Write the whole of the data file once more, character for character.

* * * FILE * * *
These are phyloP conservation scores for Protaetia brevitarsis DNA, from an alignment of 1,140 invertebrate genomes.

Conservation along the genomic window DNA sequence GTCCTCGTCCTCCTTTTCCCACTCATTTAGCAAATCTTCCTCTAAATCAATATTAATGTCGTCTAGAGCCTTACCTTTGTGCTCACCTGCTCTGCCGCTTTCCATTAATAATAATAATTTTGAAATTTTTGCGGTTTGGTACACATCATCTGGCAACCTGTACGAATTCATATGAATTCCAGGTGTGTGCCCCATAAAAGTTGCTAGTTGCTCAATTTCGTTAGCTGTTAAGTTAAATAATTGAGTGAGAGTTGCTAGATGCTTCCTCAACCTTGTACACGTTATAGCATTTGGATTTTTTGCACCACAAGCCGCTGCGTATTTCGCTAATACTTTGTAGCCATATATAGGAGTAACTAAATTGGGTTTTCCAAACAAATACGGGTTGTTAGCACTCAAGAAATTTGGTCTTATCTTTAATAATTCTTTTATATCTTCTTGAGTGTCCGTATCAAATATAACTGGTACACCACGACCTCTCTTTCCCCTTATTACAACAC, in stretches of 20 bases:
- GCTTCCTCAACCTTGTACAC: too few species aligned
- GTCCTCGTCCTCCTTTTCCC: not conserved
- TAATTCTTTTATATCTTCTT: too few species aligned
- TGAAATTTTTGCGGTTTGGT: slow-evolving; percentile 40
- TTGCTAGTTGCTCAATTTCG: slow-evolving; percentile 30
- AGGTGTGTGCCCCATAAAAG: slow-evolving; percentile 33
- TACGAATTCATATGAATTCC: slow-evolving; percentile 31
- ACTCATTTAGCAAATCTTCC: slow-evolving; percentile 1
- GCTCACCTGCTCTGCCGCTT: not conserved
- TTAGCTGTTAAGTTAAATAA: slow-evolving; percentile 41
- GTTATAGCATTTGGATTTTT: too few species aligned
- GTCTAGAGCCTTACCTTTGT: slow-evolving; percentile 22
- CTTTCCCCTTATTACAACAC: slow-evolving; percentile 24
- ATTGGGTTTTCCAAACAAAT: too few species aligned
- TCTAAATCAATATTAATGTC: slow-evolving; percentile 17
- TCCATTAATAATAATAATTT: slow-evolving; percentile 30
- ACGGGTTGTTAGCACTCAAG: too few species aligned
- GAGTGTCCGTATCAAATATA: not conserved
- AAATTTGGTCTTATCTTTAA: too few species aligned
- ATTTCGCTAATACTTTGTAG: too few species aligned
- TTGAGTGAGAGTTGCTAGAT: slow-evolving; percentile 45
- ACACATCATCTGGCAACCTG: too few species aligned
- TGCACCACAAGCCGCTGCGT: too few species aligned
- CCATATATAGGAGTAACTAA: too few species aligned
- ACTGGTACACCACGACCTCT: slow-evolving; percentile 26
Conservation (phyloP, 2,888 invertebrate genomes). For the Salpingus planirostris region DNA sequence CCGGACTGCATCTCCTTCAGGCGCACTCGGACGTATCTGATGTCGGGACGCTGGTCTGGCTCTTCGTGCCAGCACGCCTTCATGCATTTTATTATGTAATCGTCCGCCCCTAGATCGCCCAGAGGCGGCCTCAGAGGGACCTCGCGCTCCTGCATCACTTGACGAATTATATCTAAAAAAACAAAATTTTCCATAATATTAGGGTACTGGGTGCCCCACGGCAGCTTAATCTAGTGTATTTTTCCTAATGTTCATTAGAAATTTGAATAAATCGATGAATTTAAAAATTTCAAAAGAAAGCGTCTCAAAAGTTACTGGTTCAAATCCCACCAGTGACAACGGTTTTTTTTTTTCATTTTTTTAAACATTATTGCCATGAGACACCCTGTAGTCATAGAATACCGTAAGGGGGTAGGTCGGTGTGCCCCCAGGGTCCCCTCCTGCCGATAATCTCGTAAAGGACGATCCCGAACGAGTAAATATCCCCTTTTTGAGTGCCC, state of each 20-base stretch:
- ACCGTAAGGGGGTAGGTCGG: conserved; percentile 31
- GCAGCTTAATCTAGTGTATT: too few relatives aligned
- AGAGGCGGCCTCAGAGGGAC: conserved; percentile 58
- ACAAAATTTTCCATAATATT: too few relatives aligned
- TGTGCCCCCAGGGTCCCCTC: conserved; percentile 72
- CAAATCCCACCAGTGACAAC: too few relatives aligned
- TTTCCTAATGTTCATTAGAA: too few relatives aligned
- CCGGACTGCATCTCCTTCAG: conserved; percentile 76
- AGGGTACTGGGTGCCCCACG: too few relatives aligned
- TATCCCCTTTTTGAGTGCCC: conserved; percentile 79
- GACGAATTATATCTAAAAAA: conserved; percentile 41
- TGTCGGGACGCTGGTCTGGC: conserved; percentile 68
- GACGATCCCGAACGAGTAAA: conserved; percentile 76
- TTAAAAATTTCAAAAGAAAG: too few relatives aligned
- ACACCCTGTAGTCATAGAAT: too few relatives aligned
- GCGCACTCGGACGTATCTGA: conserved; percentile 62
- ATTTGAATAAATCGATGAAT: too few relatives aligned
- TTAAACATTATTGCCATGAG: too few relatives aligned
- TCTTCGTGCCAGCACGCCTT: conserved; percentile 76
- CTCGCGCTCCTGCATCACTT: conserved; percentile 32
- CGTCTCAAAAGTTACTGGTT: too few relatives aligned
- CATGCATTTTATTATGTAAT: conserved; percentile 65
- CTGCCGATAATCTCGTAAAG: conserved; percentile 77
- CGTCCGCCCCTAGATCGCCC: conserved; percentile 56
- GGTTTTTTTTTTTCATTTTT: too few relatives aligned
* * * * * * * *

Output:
These are phyloP conservation scores for Protaetia brevitarsis DNA, from an alignment of 1,140 invertebrate genomes.

Conservation along the genomic window DNA sequence GTCCTCGTCCTCCTTTTCCCACTCATTTAGCAAATCTTCCTCTAAATCAATATTAATGTCGTCTAGAGCCTTACCTTTGTGCTCACCTGCTCTGCCGCTTTCCATTAATAATAATAATTTTGAAATTTTTGCGGTTTGGTACACATCATCTGGCAACCTGTACGAATTCATATGAATTCCAGGTGTGTGCCCCATAAAAGTTGCTAGTTGCTCAATTTCGTTAGCTGTTAAGTTAAATAATTGAGTGAGAGTTGCTAGATGCTTCCTCAACCTTGTACACGTTATAGCATTTGGATTTTTTGCACCACAAGCCGCTGCGTATTTCGCTAATACTTTGTAGCCATATATAGGAGTAACTAAATTGGGTTTTCCAAACAAATACGGGTTGTTAGCACTCAAGAAATTTGGTCTTATCTTTAATAATTCTTTTATATCTTCTTGAGTGTCCGTATCAAATATAACTGGTACACCACGACCTCTCTTTCCCCTTATTACAACAC, in stretches of 20 bases:
- GCTTCCTCAACCTTGTACAC: too few species aligned
- GTCCTCGTCCTCCTTTTCCC: not conserved
- TAATTCTTTTATATCTTCTT: too few species aligned
- TGAAATTTTTGCGGTTTGGT: slow-evolving; percentile 40
- TTGCTAGTTGCTCAATTTCG: slow-evolving; percentile 30
- AGGTGTGTGCCCCATAAAAG: slow-evolving; percentile 33
- TACGAATTCATATGAATTCC: slow-evolving; percentile 31
- ACTCATTTAGCAAATCTTCC: slow-evolving; percentile 1
- GCTCACCTGCTCTGCCGCTT: not conserved
- TTAGCTGTTAAGTTAAATAA: slow-evolving; percentile 41
- GTTATAGCATTTGGATTTTT: too few species aligned
- GTCTAGAGCCTTACCTTTGT: slow-evolving; percentile 22
- CTTTCCCCTTATTACAACAC: slow-evolving; percentile 24
- ATTGGGTTTTCCAAACAAAT: too few species aligned
- TCTAAATCAATATTAATGTC: slow-evolving; percentile 17
- TCCATTAATAATAATAATTT: slow-evolving; percentile 30
- ACGGGTTGTTAGCACTCAAG: too few species aligned
- GAGTGTCCGTATCAAATATA: not conserved
- AAATTTGGTCTTATCTTTAA: too few species aligned
- ATTTCGCTAATACTTTGTAG: too few species aligned
- TTGAGTGAGAGTTGCTAGAT: slow-evolving; percentile 45
- ACACATCATCTGGCAACCTG: too few species aligned
- TGCACCACAAGCCGCTGCGT: too few species aligned
- CCATATATAGGAGTAACTAA: too few species aligned
- ACTGGTACACCACGACCTCT: slow-evolving; percentile 26
Conservation (phyloP, 2,888 invertebrate genomes). For the Salpingus planirostris region DNA sequence CCGGACTGCATCTCCTTCAGGCGCACTCGGACGTATCTGATGTCGGGACGCTGGTCTGGCTCTTCGTGCCAGCACGCCTTCATGCATTTTATTATGTAATCGTCCGCCCCTAGATCGCCCAGAGGCGGCCTCAGAGGGACCTCGCGCTCCTGCATCACTTGACGAATTATATCTAAAAAAACAAAATTTTCCATAATATTAGGGTACTGGGTGCCCCACGGCAGCTTAATCTAGTGTATTTTTCCTAATGTTCATTAGAAATTTGAATAAATCGATGAATTTAAAAATTTCAAAAGAAAGCGTCTCAAAAGTTACTGGTTCAAATCCCACCAGTGACAACGGTTTTTTTTTTTCATTTTTTTAAACATTATTGCCATGAGACACCCTGTAGTCATAGAATACCGTAAGGGGGTAGGTCGGTGTGCCCCCAGGGTCCCCTCCTGCCGATAATCTCGTAAAGGACGATCCCGAACGAGTAAATATCCCCTTTTTGAGTGCCC, state of each 20-base stretch:
- ACCGTAAGGGGGTAGGTCGG: conserved; percentile 31
- GCAGCTTAATCTAGTGTATT: too few relatives aligned
- AGAGGCGGCCTCAGAGGGAC: conserved; percentile 58
- ACAAAATTTTCCATAATATT: too few relatives aligned
- TGTGCCCCCAGGGTCCCCTC: conserved; percentile 72
- CAAATCCCACCAGTGACAAC: too few relatives aligned
- TTTCCTAATGTTCATTAGAA: too few relatives aligned
- CCGGACTGCATCTCCTTCAG: conserved; percentile 76
- AGGGTACTGGGTGCCCCACG: too few relatives aligned
- TATCCCCTTTTTGAGTGCCC: conserved; percentile 79
- GACGAATTATATCTAAAAAA: conserved; percentile 41
- TGTCGGGACGCTGGTCTGGC: conserved; percentile 68
- GACGATCCCGAACGAGTAAA: conserved; percentile 76
- TTAAAAATTTCAAAAGAAAG: too few relatives aligned
- ACACCCTGTAGTCATAGAAT: too few relatives aligned
- GCGCACTCGGACGTATCTGA: conserved; percentile 62
- ATTTGAATAAATCGATGAAT: too few relatives aligned
- TTAAACATTATTGCCATGAG: too few relatives aligned
- TCTTCGTGCCAGCACGCCTT: conserved; percentile 76
- CTCGCGCTCCTGCATCACTT: conserved; percentile 32
- CGTCTCAAAAGTTACTGGTT: too few relatives aligned
- CATGCATTTTATTATGTAAT: conserved; percentile 65
- CTGCCGATAATCTCGTAAAG: conserved; percentile 77
- CGTCCGCCCCTAGATCGCCC: conserved; percentile 56
- GGTTTTTTTTTTTCATTTTT: too few relatives aligned